In their personal and professional lives, great leaders demonstrate integrity at all times. When I was a college student at the U.S. Air Force Academy, we vowed to live by an honor code which states, “We will not lie, cheat, or steal nor tolerate among us anyone who does.”
As Chairman of the Cadet Wing Honor Committee my senior year, I was responsible for teaching ethics, instilling a sense of honor among the cadets, and enforcing our honor code. During my year as Honor Committee Chairman, I conducted over 250 investigations and convened 108 Honor Boards. I personally served as Chairman –which is like being an administrative judge– on 72 of those Honor Boards. Eight cadets were chosen at random to serve on juries that studied evidence and heard witness testimony in each case.
It is impossible to lead if you have no credibility with the people in your organization, and in too many organizations, integrity is just a catch-phrase.
- Charles Garcia
In this quasi-judicial role, I participated in the questioning of witnesses and sat in on the deliberations to ensure that the cadet jurors remained focused on the case at hand. Sixty of the 72 boards over which I presided culminated in the dismissal from the Academy of the cadets found guilty of violating the honor code.
One senior cadet who was a friend of mine had completed all his academic classes and was awaiting graduation when some friends from high school decided to visit him. As his parents drove across the country from Maine for the ceremonies, my friend partied with his buddies late into the night before deciding to take them on a midnight tour of the dorms.
The problem was, however, that civilians were not allowed in the cadet dormitories. When the rowdy bunch entered the dormitory, they were stopped by an underclassman in charge of dormitory security who challenged their right to enter. The graduating cadet pulled out his identification card and lied, saying the visitors were also cadets. With the graduating cadet’s assurance that they were all authorized visitors, the underclassman allowed them access but decided to report the incident after the long hair of the civilian visitors attracted his attention.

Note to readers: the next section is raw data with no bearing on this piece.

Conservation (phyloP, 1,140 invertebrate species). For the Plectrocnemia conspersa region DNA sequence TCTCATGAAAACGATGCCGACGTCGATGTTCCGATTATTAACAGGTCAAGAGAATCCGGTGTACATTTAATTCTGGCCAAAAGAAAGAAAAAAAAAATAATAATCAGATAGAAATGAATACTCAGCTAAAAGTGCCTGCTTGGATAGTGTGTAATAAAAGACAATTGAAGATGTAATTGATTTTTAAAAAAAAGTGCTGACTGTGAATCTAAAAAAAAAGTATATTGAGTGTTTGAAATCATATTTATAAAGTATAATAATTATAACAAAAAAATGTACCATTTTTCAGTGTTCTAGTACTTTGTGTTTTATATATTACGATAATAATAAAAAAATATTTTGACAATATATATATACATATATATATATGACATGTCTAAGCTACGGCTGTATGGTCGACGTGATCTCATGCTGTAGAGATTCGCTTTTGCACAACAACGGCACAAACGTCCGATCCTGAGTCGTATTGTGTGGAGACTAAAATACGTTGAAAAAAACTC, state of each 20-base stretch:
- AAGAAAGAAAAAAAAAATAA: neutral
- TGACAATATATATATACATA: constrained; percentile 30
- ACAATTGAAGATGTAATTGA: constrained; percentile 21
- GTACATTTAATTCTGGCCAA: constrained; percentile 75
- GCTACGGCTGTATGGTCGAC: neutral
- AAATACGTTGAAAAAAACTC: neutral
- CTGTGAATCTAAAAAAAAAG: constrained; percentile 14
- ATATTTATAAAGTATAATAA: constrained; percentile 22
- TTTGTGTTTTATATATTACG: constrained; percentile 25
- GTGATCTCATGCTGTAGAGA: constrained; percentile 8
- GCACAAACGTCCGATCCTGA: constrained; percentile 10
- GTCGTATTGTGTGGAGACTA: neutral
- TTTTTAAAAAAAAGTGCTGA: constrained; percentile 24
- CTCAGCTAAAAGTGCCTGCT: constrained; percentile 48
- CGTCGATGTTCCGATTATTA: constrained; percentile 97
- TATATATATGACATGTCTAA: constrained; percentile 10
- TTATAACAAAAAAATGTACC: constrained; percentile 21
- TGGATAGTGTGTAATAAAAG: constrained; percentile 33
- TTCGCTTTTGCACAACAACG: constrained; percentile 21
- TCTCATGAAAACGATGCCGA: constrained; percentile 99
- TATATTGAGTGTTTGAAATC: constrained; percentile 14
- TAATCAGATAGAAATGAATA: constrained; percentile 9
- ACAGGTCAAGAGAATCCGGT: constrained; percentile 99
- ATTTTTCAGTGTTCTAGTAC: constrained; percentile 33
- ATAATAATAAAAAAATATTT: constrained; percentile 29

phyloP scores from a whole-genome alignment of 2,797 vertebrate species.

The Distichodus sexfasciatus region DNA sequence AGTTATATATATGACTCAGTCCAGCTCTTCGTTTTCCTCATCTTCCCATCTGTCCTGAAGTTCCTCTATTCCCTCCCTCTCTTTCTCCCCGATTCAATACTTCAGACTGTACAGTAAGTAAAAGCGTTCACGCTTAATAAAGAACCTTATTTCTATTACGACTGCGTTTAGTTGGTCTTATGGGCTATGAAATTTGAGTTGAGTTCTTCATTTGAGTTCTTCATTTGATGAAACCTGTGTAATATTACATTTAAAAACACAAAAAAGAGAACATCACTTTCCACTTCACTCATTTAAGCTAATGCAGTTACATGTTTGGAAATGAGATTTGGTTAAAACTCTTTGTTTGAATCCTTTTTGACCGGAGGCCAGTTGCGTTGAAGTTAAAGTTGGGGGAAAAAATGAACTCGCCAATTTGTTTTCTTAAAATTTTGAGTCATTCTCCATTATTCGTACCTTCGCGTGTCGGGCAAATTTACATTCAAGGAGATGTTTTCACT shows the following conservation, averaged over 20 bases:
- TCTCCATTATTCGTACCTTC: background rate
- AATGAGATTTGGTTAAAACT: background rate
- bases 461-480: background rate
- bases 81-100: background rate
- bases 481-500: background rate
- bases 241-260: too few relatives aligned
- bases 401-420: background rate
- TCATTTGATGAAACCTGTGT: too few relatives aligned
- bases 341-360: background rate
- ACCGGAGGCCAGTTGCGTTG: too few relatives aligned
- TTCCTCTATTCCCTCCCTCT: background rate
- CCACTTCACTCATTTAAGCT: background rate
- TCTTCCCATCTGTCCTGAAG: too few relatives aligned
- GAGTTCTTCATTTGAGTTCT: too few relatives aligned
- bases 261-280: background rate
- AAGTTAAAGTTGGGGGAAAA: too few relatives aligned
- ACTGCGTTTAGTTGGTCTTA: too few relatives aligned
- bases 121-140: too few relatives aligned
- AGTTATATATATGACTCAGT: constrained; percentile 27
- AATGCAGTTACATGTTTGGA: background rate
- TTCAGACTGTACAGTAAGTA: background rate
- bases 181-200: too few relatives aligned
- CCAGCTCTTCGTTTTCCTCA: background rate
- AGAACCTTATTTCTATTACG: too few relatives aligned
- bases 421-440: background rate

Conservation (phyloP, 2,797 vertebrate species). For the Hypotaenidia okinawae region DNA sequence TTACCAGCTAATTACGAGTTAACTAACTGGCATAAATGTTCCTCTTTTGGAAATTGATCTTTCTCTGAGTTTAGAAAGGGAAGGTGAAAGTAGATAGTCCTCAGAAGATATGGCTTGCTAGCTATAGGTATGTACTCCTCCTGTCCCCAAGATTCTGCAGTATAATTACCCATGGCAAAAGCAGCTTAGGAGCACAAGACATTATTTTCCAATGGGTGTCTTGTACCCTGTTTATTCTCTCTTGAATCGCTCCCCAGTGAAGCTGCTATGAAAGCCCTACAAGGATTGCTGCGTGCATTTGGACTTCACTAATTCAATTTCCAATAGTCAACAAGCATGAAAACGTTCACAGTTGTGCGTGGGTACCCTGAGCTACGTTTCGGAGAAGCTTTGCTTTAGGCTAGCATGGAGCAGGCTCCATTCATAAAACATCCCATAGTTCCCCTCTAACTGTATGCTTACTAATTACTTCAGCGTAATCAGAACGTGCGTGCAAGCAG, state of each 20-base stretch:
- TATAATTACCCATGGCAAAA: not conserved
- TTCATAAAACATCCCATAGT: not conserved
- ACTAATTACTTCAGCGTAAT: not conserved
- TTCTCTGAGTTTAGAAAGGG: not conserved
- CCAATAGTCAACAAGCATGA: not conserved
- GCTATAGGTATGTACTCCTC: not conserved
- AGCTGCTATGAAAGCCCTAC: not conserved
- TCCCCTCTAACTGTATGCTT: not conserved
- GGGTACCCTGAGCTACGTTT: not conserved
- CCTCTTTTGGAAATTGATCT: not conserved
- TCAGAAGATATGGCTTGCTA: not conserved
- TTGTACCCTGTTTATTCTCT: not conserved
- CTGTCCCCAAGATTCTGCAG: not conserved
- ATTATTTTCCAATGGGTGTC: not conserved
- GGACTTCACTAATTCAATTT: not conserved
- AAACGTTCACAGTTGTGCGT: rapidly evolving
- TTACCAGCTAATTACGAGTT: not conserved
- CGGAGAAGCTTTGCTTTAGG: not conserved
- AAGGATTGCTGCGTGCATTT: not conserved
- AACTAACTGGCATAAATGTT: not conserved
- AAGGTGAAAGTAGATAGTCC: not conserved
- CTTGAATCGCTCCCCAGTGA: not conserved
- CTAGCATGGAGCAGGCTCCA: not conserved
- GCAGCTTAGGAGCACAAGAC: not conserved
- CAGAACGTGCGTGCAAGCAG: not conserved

The graduating cadet had committed an Honor Code violation by lying to the underclassman. An Honor Board was convened and my friend was kicked out, and not allowed to become an officer in our nation’s armed forces. He earned his academic degree, but never fulfilled his dream of becoming a combat Air Force fighter pilot.
An example of the difficult struggle to maintain integrity in the face of overwhelming pressure is that of retired Admiral Charles “Chuck” Larson, a former Eagle Scout and U.S. Naval Academy graduate.
One of his first challenges came early in his Navy career after Larson was assigned as training officer. His squad was preparing for a major inspection, and a superior officer discovered that the squad had not completed some of the required training.
“He called me in and asked me to fake the training records and make it look like we’d had all these lectures. I refused to do it,” Larson said. “I told him that I would put a good training program together and I would guarantee we would execute it, but I wasn’t going to fake stuff we didn’t do. I told him that if he wanted someone to do that then he’d better assign someone else as training officer. He backed down. Yes, we took hits on the inspection, but then we put in a good training program. I learned that if you compromise on the little things when you’re a junior, it’s murder to stand up for the big things when you’re a senior.”
It wasn’t long after the training incident that Larson was selected to be a military assistant to President Nixon. Again, his honesty was tested when a two-star admiral asked him to poke around the White House for certain information.
“He said there were some things they needed to know. He wanted me to snoop around in the in-baskets and find some stuff – to be their spy and bring information back to them,” said Larson. “I told him I’d always be loyal to the Navy and I’d always represent the Navy well, but I support the Commander in Chief and my loyalty is there, and if he wanted that sort of person in this position then he’d better tell the White House they selected the wrong guy and send me back to sea. He backed down and I was never asked to do anything like that again.”
His integrity intact, Larson went on to have a stellar career. He served twice as U.S. Naval Academy superintendent and also served as Commander in Chief of the U.S. Pacific Command, the highest ranking officer in charge of all American forces in the Asia-Pacific zone.
These two very different stories –Larson, who managed to remain true to his own sense of right and wrong, and my senior cadet colleague, who was more easily swayed to forgo his principles– exemplify the harsh truth that we all will be called upon to uphold our own code of honor.
It is impossible to lead if you have no credibility with the people in your organization, and in too many organizations, integrity is just a catch-phrase. Leaders must reinforce the company’s ethical standards, and it’s not enough to just put them in an employee handbook.
The penalties for violating the rules must be enforced and punishment must be more than a verbal slap on the wrist. A true leader finds a way to exemplify the principles of honesty at all times and gets others to follow these same tenets, regardless of the consequences.
Charles Garcia, CEO of Garcia Trujillo Holdings, has served in the administration of four presidents. He is the best-selling author of two leadership books and was named in the book "Hispanics in the USA: Making History" as one of 14 Hispanic role models for the nation books. Follow him on Twitter: @charlespgarcia.